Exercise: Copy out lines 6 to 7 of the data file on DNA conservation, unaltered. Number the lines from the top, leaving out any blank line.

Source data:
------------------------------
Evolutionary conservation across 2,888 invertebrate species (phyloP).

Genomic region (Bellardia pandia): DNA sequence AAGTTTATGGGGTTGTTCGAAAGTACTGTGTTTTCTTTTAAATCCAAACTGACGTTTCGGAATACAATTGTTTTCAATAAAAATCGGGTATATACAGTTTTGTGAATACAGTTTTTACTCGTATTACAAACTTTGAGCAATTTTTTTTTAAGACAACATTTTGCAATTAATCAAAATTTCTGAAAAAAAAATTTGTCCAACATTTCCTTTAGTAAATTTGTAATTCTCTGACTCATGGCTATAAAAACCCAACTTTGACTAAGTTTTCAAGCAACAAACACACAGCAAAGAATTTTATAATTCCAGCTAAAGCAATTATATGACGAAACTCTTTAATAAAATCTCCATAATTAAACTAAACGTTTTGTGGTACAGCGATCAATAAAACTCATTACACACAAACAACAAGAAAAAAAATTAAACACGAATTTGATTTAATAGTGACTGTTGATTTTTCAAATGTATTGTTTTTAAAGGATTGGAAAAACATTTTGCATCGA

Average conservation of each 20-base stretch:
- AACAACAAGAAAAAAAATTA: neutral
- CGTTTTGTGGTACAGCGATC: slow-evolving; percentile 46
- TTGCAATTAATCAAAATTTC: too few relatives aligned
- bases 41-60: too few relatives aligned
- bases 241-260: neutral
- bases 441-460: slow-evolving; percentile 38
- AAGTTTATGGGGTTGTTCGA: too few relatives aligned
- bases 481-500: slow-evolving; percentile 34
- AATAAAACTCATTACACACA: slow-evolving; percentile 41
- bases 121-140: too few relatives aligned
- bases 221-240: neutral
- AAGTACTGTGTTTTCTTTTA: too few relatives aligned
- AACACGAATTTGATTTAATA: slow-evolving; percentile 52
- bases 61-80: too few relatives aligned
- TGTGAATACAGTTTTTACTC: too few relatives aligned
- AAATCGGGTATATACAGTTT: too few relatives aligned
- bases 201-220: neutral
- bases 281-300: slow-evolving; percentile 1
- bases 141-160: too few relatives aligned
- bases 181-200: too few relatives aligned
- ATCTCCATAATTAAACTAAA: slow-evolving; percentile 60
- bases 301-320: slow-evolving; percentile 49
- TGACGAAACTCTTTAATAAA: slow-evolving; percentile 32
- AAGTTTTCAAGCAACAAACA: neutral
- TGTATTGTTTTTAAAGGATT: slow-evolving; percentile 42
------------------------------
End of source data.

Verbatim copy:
- TTGCAATTAATCAAAATTTC: too few relatives aligned
- bases 41-60: too few relatives aligned